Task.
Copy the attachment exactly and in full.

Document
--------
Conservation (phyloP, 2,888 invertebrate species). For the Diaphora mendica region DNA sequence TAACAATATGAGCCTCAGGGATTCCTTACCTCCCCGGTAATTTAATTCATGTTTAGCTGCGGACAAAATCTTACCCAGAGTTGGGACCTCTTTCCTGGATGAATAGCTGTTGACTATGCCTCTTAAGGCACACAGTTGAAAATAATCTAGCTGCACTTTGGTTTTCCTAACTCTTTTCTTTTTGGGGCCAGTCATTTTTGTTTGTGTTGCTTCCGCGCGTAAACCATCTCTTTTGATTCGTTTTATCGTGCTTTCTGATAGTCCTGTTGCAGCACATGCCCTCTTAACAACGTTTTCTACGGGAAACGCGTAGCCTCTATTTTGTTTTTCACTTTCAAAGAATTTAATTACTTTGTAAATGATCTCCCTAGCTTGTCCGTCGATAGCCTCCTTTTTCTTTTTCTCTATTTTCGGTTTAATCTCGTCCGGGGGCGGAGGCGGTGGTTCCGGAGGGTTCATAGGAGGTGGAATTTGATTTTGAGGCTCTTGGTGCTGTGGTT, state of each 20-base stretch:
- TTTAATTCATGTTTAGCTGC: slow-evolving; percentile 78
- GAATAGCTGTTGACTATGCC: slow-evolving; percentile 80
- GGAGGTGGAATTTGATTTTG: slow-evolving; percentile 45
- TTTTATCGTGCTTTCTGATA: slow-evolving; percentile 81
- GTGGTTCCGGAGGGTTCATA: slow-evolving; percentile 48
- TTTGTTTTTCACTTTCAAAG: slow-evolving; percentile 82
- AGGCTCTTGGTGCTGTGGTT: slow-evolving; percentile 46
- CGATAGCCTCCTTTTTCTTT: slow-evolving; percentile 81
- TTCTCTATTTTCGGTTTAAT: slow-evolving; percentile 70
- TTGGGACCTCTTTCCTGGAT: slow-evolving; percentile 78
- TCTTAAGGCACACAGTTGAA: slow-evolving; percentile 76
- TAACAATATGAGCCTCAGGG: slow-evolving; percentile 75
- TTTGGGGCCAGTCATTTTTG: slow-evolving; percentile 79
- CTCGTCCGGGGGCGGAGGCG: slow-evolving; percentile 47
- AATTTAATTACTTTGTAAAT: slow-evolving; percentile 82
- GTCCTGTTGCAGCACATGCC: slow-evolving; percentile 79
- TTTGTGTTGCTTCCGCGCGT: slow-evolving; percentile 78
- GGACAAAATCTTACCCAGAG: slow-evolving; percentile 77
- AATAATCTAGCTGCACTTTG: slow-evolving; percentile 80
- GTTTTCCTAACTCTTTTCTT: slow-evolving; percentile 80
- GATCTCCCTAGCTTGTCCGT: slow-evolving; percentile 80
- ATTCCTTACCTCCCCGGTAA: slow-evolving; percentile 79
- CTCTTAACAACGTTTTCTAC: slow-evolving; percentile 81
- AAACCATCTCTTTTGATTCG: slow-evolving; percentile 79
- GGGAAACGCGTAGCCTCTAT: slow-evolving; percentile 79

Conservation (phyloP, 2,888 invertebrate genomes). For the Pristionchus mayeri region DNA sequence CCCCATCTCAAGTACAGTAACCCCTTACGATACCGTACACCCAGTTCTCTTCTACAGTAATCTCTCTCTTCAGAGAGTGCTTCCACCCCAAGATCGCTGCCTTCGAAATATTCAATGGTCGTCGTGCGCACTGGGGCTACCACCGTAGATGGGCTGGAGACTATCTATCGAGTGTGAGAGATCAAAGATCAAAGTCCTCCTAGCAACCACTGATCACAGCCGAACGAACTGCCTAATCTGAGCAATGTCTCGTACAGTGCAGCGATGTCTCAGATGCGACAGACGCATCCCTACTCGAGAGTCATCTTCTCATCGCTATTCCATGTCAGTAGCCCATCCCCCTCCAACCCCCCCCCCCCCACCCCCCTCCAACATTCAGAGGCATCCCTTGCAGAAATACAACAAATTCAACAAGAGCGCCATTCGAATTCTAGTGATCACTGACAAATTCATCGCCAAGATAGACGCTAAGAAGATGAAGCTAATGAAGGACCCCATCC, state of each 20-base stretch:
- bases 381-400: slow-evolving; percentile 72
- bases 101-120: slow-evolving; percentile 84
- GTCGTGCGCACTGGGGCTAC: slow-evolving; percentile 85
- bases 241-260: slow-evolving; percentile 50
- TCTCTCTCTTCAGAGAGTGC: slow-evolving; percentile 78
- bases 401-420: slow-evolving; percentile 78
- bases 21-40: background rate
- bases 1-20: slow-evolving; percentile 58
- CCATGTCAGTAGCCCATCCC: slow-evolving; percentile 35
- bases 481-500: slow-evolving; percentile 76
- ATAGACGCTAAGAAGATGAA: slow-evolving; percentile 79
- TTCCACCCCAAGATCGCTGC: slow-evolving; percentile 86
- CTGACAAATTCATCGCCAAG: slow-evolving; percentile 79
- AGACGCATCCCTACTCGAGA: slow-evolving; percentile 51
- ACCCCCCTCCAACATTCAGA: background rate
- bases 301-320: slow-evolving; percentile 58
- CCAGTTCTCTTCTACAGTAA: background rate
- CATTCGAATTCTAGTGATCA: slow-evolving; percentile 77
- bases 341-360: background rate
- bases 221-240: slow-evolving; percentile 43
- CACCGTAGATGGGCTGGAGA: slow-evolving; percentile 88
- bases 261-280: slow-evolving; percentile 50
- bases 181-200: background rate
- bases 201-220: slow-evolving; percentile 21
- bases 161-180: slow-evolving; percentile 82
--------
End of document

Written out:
Conservation (phyloP, 2,888 invertebrate species). For the Diaphora mendica region DNA sequence TAACAATATGAGCCTCAGGGATTCCTTACCTCCCCGGTAATTTAATTCATGTTTAGCTGCGGACAAAATCTTACCCAGAGTTGGGACCTCTTTCCTGGATGAATAGCTGTTGACTATGCCTCTTAAGGCACACAGTTGAAAATAATCTAGCTGCACTTTGGTTTTCCTAACTCTTTTCTTTTTGGGGCCAGTCATTTTTGTTTGTGTTGCTTCCGCGCGTAAACCATCTCTTTTGATTCGTTTTATCGTGCTTTCTGATAGTCCTGTTGCAGCACATGCCCTCTTAACAACGTTTTCTACGGGAAACGCGTAGCCTCTATTTTGTTTTTCACTTTCAAAGAATTTAATTACTTTGTAAATGATCTCCCTAGCTTGTCCGTCGATAGCCTCCTTTTTCTTTTTCTCTATTTTCGGTTTAATCTCGTCCGGGGGCGGAGGCGGTGGTTCCGGAGGGTTCATAGGAGGTGGAATTTGATTTTGAGGCTCTTGGTGCTGTGGTT, state of each 20-base stretch:
- TTTAATTCATGTTTAGCTGC: slow-evolving; percentile 78
- GAATAGCTGTTGACTATGCC: slow-evolving; percentile 80
- GGAGGTGGAATTTGATTTTG: slow-evolving; percentile 45
- TTTTATCGTGCTTTCTGATA: slow-evolving; percentile 81
- GTGGTTCCGGAGGGTTCATA: slow-evolving; percentile 48
- TTTGTTTTTCACTTTCAAAG: slow-evolving; percentile 82
- AGGCTCTTGGTGCTGTGGTT: slow-evolving; percentile 46
- CGATAGCCTCCTTTTTCTTT: slow-evolving; percentile 81
- TTCTCTATTTTCGGTTTAAT: slow-evolving; percentile 70
- TTGGGACCTCTTTCCTGGAT: slow-evolving; percentile 78
- TCTTAAGGCACACAGTTGAA: slow-evolving; percentile 76
- TAACAATATGAGCCTCAGGG: slow-evolving; percentile 75
- TTTGGGGCCAGTCATTTTTG: slow-evolving; percentile 79
- CTCGTCCGGGGGCGGAGGCG: slow-evolving; percentile 47
- AATTTAATTACTTTGTAAAT: slow-evolving; percentile 82
- GTCCTGTTGCAGCACATGCC: slow-evolving; percentile 79
- TTTGTGTTGCTTCCGCGCGT: slow-evolving; percentile 78
- GGACAAAATCTTACCCAGAG: slow-evolving; percentile 77
- AATAATCTAGCTGCACTTTG: slow-evolving; percentile 80
- GTTTTCCTAACTCTTTTCTT: slow-evolving; percentile 80
- GATCTCCCTAGCTTGTCCGT: slow-evolving; percentile 80
- ATTCCTTACCTCCCCGGTAA: slow-evolving; percentile 79
- CTCTTAACAACGTTTTCTAC: slow-evolving; percentile 81
- AAACCATCTCTTTTGATTCG: slow-evolving; percentile 79
- GGGAAACGCGTAGCCTCTAT: slow-evolving; percentile 79

Conservation (phyloP, 2,888 invertebrate genomes). For the Pristionchus mayeri region DNA sequence CCCCATCTCAAGTACAGTAACCCCTTACGATACCGTACACCCAGTTCTCTTCTACAGTAATCTCTCTCTTCAGAGAGTGCTTCCACCCCAAGATCGCTGCCTTCGAAATATTCAATGGTCGTCGTGCGCACTGGGGCTACCACCGTAGATGGGCTGGAGACTATCTATCGAGTGTGAGAGATCAAAGATCAAAGTCCTCCTAGCAACCACTGATCACAGCCGAACGAACTGCCTAATCTGAGCAATGTCTCGTACAGTGCAGCGATGTCTCAGATGCGACAGACGCATCCCTACTCGAGAGTCATCTTCTCATCGCTATTCCATGTCAGTAGCCCATCCCCCTCCAACCCCCCCCCCCCCACCCCCCTCCAACATTCAGAGGCATCCCTTGCAGAAATACAACAAATTCAACAAGAGCGCCATTCGAATTCTAGTGATCACTGACAAATTCATCGCCAAGATAGACGCTAAGAAGATGAAGCTAATGAAGGACCCCATCC, state of each 20-base stretch:
- bases 381-400: slow-evolving; percentile 72
- bases 101-120: slow-evolving; percentile 84
- GTCGTGCGCACTGGGGCTAC: slow-evolving; percentile 85
- bases 241-260: slow-evolving; percentile 50
- TCTCTCTCTTCAGAGAGTGC: slow-evolving; percentile 78
- bases 401-420: slow-evolving; percentile 78
- bases 21-40: background rate
- bases 1-20: slow-evolving; percentile 58
- CCATGTCAGTAGCCCATCCC: slow-evolving; percentile 35
- bases 481-500: slow-evolving; percentile 76
- ATAGACGCTAAGAAGATGAA: slow-evolving; percentile 79
- TTCCACCCCAAGATCGCTGC: slow-evolving; percentile 86
- CTGACAAATTCATCGCCAAG: slow-evolving; percentile 79
- AGACGCATCCCTACTCGAGA: slow-evolving; percentile 51
- ACCCCCCTCCAACATTCAGA: background rate
- bases 301-320: slow-evolving; percentile 58
- CCAGTTCTCTTCTACAGTAA: background rate
- CATTCGAATTCTAGTGATCA: slow-evolving; percentile 77
- bases 341-360: background rate
- bases 221-240: slow-evolving; percentile 43
- CACCGTAGATGGGCTGGAGA: slow-evolving; percentile 88
- bases 261-280: slow-evolving; percentile 50
- bases 181-200: background rate
- bases 201-220: slow-evolving; percentile 21
- bases 161-180: slow-evolving; percentile 82